So every once in a while, while browsing our forums, or just out and about on the internet reading about game design, I run into a single question. A question I’m sure that you, too, have heard before.
And I’m sure that the title has already spoiled what that question will be, so let’s just get to it:
How long should I make my game?
And at first glance, this seems like a reasonable question. But then if you think about it for any amount of time…
It’s a bit infuriating.
It’s the WRONG question.
It’s putting the cart before the chocobo.
The question isn’t “How long should I make my game?” it’s, “How long does the experience I want to create take to deliver?”
Now, in some cases, this is your story. How long can my story stay? What is overstaying its welcome? What is the perfect amount of time to deliver this story? Unless you have some other considerations (and sometimes you do, but we’ll talk about that later), that is how long your game should be. If you go under that time, it will feel clipped. If you go over that time… the player will start to notice that things are stretched for no reason. NO ONE WANTS A GAME TO WASTE THEIR TIME. Adding 30 minutes of unnecessary grinding makes your game LONGER but it doesn’t make your game BETTER, it makes it worse.
And that doesn’t mean you can’t add MORE, it just means that any more you add needs to be optional. Take a look at a game like Dragon Age: Inquisition
The main story is not really that long. You can knock it out pretty quickly if that is what you want to do. BUT, there is a lot of other stuff to do. It’s optional. You can go explore tons of stuff that you never actually HAVE to touch to win. Players are OK with wasting time, as long as they get to make the decision to waste time, not the game making it for them. The game is only as long as it needs to be to tell the story. Sure there are the power roadbumps, but those are there to give the game the proper scale, to communicate the setting as part of the story.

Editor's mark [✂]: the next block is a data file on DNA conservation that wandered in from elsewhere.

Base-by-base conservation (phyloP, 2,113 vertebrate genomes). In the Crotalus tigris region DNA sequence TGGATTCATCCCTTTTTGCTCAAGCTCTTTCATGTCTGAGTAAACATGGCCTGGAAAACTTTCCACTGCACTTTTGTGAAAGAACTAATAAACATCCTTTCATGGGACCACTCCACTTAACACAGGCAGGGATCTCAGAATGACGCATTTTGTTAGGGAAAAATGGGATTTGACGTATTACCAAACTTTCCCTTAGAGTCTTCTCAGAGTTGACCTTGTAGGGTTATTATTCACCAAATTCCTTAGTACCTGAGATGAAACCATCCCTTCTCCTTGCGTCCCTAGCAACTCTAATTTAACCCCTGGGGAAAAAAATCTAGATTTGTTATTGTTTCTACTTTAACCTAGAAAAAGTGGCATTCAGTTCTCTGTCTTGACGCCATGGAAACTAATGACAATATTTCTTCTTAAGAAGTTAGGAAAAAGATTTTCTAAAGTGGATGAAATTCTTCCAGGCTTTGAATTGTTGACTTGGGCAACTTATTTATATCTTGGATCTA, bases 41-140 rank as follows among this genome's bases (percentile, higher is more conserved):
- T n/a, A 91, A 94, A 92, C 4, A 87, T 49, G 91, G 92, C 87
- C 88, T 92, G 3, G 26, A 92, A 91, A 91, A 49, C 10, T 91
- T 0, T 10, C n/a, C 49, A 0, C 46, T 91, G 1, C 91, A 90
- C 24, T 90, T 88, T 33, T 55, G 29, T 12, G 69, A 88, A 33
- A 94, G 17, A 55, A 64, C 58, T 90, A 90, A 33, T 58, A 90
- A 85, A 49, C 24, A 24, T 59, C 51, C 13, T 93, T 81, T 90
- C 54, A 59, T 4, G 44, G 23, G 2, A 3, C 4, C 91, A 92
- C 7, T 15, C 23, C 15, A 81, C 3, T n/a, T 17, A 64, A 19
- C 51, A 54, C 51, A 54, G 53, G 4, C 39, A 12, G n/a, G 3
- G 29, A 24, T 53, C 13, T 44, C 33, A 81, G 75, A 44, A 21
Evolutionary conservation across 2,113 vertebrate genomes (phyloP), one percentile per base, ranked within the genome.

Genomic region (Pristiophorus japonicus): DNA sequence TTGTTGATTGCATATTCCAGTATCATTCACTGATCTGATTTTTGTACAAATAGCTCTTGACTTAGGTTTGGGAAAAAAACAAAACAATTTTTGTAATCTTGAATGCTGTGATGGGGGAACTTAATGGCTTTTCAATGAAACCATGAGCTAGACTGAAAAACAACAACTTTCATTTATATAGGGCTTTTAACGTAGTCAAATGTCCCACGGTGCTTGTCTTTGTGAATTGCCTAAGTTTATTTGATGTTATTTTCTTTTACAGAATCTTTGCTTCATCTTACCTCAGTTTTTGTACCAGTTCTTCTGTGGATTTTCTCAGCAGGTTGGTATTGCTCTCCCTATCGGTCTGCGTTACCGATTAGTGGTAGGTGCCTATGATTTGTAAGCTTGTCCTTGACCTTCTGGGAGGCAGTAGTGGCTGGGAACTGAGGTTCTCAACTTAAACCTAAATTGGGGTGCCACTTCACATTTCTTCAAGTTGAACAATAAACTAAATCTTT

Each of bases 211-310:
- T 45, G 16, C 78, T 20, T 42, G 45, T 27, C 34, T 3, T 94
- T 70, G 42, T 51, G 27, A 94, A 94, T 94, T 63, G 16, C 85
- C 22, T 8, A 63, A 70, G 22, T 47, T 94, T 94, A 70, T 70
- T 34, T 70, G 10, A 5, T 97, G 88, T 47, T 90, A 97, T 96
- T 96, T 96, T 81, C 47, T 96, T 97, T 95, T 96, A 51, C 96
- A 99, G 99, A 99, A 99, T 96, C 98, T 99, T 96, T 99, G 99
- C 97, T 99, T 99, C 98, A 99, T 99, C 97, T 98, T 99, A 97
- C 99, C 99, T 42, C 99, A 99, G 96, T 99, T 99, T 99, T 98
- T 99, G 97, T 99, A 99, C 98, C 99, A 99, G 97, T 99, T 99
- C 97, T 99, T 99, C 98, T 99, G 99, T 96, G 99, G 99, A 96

And then, even if it’s not the story that is the experience you want to deliver, even if it’s a mechanic. How long until that mechanic gets old?
How long does it take to get the full experience of that mechanic or structure?
It isn’t about a set amount of hours, it’s about what works for the EXPERIENCE.
There is a small indie game that I’m pretty fond of, called Atom Zombie Smasher. The entire game is the mechanics really. Go to location, save civilians from zombies with a group of units and a helicopter. Assess how that changes the map, repeat. It’s fun, it’s got a bit of strategy. And the game is a few hours to play from beginning to end.
The game isn’t longer than it needs to be. It plays through in a single afternoon. It’s replayable, so I’ve played it multiple times, but it doesn’t take 30 hours to beat because we’ve decided that 30 hours is how long a game should be.
Games should never be about length. Games are about the experience. Think about your experience first, and the length will come naturally.